# GUI design help

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I'm trying to design my gui so that it is flexible, and I've got a 'level' based system worked out:
1. IWidget
2. CText, CImage
3. CProgressBar, CGroupBox, CButton
5. CScrollBar
6. CEditBox
• CTextBox
7. CListBox
8. CDropDownList
class IDialog
{
WidgetVector /*std::vector<IWidget*>*/ m_Widgets;
public:
virtual void Initialize() = 0;
virtual void Destroy() = 0;
virtual void Draw(ID3DXSprite* pSprite, IDirect3DTexture9* pTexture) = 0;
virtual void HandleMessage(IEvent* pEvent) = 0;
};

The user then derives a class from IDialog (I will provide sample classes), instances some widgets and viola, you've got a dialog. Or you can instance, and have them on the main screen (i.e. health bar, text box, etc.) Basically, each level depends on one or more of the items in the previous levels. For example: CScrollBar (level 5) requires a CFader and a CRoller from level 4. CButton (level 3) requires a CText etc I have a few questions: 1) Are there any widgets that I missed (other than tabs, I'm thinking about implementing them, but I'm not sure.) 2) Does my implementation seem logical? 3) Should I have my GUI enviroment class have a function like so: void HandleWndProc(UINT nMsg, WPARAM wParam, LPARAM lParam); And have the user call that in their wndproc, or is there a different way? Nothing has been coded yet, I'm still working on the design. Thanks! Also: Should I track how many widgets are in the dialog (actually, I should ask: does std::vector track it, or does it iterate through and count each node when size() is called)? Edit: I just noticed that I had missed CImage on level 2. Its been added Edit: I forgot to mention, I'm thinking of adding a layer system so that you could layer, say a CBitmap on top of a progress bar, for a nifty little health bar (ala Diablo). [Edited by - Programmer16 on August 3, 2005 2:40:59 PM]

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Well, I can tell you std::vector tracks the size. Actually it works by doubling the buffer size whenever it gets filled for the sake of speed (that is it has two sizes - the number of elements in the vector and the size of the buffer).

One recommendation - PLEASE don't model any GUI on MFC (Not that I'm at all sure you are). I'm so fed up with the thing that I think next time I write a Windows app I'll just use the HWND functions.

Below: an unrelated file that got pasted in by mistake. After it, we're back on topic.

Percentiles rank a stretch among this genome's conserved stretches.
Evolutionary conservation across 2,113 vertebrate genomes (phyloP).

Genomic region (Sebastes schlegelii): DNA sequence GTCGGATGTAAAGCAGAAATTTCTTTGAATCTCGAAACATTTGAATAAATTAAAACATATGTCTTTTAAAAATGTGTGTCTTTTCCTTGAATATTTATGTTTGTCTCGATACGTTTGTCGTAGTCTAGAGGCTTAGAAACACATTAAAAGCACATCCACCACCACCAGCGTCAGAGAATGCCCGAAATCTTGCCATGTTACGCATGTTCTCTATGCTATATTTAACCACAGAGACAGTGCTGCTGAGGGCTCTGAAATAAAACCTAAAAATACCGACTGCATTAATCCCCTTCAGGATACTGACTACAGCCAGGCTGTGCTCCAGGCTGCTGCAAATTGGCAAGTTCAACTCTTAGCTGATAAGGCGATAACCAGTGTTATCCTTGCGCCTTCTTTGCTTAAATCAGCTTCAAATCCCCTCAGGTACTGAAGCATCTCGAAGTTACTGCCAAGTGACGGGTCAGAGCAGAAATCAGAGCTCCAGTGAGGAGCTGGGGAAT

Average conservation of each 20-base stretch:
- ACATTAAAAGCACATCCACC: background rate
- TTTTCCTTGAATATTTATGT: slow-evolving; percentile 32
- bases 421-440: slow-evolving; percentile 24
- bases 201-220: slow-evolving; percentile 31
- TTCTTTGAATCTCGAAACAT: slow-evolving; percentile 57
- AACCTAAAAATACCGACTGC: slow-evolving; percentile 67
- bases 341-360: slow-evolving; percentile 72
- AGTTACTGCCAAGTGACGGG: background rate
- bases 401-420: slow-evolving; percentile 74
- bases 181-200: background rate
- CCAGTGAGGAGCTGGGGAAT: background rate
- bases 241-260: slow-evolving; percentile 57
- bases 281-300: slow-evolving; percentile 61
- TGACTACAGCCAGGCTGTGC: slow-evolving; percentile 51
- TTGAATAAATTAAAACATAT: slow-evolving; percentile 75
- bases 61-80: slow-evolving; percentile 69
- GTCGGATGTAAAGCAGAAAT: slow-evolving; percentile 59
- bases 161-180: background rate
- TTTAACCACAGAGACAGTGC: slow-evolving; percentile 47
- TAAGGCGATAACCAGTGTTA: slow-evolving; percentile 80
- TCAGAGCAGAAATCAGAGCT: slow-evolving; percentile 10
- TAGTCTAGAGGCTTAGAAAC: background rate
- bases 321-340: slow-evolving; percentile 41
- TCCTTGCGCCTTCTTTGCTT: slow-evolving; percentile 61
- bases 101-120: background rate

Edit: clicked reply before I finished typing by accient

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I'm not going to base it on MFC (I've never used MFC. Everytime I try to open one and read the source code, I get lost.)

So, no MFC for me :)

[Edited by - Programmer16 on August 3, 2005 2:27:08 PM]

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Programmer16,

1. I think if you added a "group" widget, you won't need to worry about depths of widgets. As an example, for my tabs I have a tabs class, and a tabpanels class. The tabs class is the parent that handles the COMMAND messages (for switching through the tabs). The tabpanel is basically a group (well, thats kinda right and kinda not right. Check out the WS_GROUP style), but has the power to turn off and on the entire child structure from that point on.

Another reason for a group is to have a nice clean structure within a widget. If you have two sets of radio buttons, how will you differentiate between the two groups? The group widget wouldn't be a "rendered" widget, but it would still be a concrete object.

2. I think that once you figure out how YOU want to add a "group" type widget, then it will be logical system.

3. The easiest thing to do is have your own message system. If you create windows widgets along side of yours, then it would be worthwhile to have a "HandleWndProc", but you'll have to generate all the messages to those widgets (since you don't want them to appear above your main window, and you need them to be around).

Yeah, if stl::vector isn't using a constant access time to the size, than there is something wrong with the implementation IMO.

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Quote: